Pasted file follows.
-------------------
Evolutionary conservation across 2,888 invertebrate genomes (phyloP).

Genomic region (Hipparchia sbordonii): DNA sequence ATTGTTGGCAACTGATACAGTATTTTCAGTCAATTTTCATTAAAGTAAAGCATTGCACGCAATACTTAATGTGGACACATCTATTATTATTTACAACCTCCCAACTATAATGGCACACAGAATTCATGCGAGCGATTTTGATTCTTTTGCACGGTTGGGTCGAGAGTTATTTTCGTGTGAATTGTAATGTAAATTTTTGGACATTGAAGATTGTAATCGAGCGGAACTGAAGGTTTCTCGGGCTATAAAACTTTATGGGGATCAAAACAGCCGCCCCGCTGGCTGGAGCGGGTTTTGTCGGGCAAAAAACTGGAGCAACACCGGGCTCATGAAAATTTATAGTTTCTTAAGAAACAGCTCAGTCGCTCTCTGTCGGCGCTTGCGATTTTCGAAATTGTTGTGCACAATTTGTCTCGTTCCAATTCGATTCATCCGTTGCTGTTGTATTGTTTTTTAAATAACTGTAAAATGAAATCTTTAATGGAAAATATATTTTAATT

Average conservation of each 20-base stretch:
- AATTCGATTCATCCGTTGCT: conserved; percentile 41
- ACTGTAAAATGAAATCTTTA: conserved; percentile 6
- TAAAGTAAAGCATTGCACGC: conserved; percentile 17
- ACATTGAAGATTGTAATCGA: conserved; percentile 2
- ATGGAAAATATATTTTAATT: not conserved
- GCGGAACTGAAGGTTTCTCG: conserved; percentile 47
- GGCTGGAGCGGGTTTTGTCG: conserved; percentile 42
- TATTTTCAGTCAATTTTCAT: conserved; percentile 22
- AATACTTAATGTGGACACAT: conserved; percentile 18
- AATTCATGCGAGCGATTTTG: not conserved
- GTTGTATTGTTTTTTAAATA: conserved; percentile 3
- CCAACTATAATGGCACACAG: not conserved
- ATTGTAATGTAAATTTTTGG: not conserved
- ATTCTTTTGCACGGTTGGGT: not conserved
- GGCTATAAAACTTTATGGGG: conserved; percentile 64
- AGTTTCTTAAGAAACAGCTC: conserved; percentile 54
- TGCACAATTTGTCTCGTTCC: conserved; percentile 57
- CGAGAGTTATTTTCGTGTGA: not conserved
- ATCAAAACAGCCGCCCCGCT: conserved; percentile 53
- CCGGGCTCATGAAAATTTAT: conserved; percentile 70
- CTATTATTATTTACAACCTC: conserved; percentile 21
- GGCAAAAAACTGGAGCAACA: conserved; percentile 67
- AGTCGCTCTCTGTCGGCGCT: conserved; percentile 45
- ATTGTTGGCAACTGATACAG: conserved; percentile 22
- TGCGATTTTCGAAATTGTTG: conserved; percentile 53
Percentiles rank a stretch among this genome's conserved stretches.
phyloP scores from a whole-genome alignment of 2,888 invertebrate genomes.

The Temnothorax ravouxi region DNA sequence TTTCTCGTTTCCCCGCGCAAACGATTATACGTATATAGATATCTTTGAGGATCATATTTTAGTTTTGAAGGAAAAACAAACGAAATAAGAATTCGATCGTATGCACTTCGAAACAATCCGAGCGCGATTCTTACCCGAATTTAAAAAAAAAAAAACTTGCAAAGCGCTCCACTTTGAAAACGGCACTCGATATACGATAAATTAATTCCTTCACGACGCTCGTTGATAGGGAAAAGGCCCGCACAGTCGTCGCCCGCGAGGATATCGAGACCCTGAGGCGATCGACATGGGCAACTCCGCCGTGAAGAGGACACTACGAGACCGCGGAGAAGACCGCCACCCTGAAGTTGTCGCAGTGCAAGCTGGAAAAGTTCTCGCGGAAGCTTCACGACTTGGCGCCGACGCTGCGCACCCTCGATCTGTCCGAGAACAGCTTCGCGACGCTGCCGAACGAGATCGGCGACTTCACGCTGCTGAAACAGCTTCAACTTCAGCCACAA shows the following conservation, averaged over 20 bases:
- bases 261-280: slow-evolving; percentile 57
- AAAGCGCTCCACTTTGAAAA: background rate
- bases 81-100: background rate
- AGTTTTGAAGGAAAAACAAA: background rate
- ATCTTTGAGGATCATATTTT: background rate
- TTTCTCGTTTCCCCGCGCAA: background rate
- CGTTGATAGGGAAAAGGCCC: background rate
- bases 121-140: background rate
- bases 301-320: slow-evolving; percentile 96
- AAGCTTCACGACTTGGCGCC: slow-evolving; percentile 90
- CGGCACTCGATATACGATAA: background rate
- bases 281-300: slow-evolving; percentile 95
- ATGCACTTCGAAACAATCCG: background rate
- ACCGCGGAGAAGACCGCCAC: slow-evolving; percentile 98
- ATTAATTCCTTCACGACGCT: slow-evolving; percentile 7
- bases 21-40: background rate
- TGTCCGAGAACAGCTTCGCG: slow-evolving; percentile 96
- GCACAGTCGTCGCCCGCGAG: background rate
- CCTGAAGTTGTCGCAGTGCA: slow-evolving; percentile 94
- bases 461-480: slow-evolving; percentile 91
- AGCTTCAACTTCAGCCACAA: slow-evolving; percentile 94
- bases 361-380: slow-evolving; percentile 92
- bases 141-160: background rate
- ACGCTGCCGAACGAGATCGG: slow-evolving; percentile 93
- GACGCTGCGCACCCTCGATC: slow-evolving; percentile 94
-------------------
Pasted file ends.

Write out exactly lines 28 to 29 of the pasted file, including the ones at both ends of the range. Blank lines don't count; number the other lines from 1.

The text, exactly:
- TGCGATTTTCGAAATTGTTG: conserved; percentile 53
Percentiles rank a stretch among this genome's conserved stretches.